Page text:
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Much more than a sporting event

The Ancient Olympicsby Nigel SpiveyOUP, £17.99, pp. 264, ISBN 0192804332Olympics in Athens 1896: The Invention of the Modern Olympic Gamesby Michael Llewellyn SmithProfile, £16.99, pp. 290, ISBN 186197342X So politics should be kept out of sports? Tell that to the Greeks. Two absorbing new books about the ancient Olympic Games, each crammed with information about

Lost and found in lonely places

Patricia Tyrrell has self-published two novels, both of which were shortlisted for major prizes. The Promised Land was runner-up for the Sagittarius Prize for a first novel by someone over the age of 60, and The Reckoning was a contender for the Encore Award. I am happy to declare an interest here as, along with

Theirs not to reason why

Stanley Milgram was an academic psychologist at Yale who achieved a brief moment of fame in the early 1960s as the creator of ‘obedience experiments’. The idea was to discover how far people will act against their own most basic instincts if they are following someone else’s orders. A large sample of ordinary and superficially

Who is laughing at whom?

Doctor Johnson’s excellent recipe for cucumber: ‘a cucumber should be well sliced, and dressed with pepper and vinegar, and then thrown out, as good for nothing.’ Some readers will doubtless cry, ‘But what about sandwiches?’ There is, as we are all aware, no accounting for taste. Taste is a moot point for readers of James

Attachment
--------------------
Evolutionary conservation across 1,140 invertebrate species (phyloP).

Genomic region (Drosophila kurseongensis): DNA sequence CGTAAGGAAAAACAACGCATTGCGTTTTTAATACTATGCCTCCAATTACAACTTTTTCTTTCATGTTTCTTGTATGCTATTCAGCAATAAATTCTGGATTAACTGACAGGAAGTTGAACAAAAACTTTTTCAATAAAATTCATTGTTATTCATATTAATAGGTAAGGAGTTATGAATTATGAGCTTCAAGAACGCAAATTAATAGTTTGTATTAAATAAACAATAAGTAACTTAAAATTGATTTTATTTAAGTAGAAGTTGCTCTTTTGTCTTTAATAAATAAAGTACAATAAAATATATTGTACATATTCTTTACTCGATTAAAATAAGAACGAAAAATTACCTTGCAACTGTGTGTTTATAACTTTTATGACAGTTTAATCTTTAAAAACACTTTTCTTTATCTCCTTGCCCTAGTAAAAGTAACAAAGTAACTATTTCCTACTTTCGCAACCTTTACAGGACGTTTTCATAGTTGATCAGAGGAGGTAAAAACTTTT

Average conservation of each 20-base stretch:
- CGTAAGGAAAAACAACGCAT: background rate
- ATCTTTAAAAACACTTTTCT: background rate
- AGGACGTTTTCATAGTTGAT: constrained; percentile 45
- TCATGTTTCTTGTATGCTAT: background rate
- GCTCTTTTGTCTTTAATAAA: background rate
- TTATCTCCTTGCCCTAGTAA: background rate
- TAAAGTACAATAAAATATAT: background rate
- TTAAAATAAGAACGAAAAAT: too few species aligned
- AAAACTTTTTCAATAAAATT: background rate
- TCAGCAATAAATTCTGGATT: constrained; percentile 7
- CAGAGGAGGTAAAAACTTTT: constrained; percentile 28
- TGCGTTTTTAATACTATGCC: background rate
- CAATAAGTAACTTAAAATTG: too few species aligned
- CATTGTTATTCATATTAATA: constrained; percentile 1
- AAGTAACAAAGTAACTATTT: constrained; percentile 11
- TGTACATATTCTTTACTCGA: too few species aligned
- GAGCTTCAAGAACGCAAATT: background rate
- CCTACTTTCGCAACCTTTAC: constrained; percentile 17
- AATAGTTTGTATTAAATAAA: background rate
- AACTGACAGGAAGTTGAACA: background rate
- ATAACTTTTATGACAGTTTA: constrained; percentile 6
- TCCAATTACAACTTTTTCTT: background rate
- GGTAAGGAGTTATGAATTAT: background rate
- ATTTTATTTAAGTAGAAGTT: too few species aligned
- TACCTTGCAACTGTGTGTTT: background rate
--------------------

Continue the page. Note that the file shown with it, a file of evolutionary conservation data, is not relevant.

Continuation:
His own worst enemy | 12 June 2004

Jonathan Coe is a novelist — a very good novelist. He is not a biographer; indeed he dislikes biography, as he frequently tells us. Given that, he’s done a damn good job. Poor B. S. Johnson leaps off these pages: pathologically morbid and clinically depressed, wildly superstitious and self-dramatising. requiring perfect love and devotion from

Big is not therefore ugly

As in warfare and international relations, the Brits punch above their weight in the debate about globalisation and the onward march of the transnational market economy. The Guardian columnist George Monbiot, in The Age of Consent (Flamingo 2003), was the first anti-globalisation campaigner to offer a coherent manifesto for a movement which until then had

Back to the good old whodunnit

Long before the age of irony the novel meted out just punishment, or at least linked effect to cause. These functions have long since devolved to the murder mystery, which combines gruesome reality with superior logic, leaving logic the upper hand. The rules may have changed, but the stereotypes — the small town with its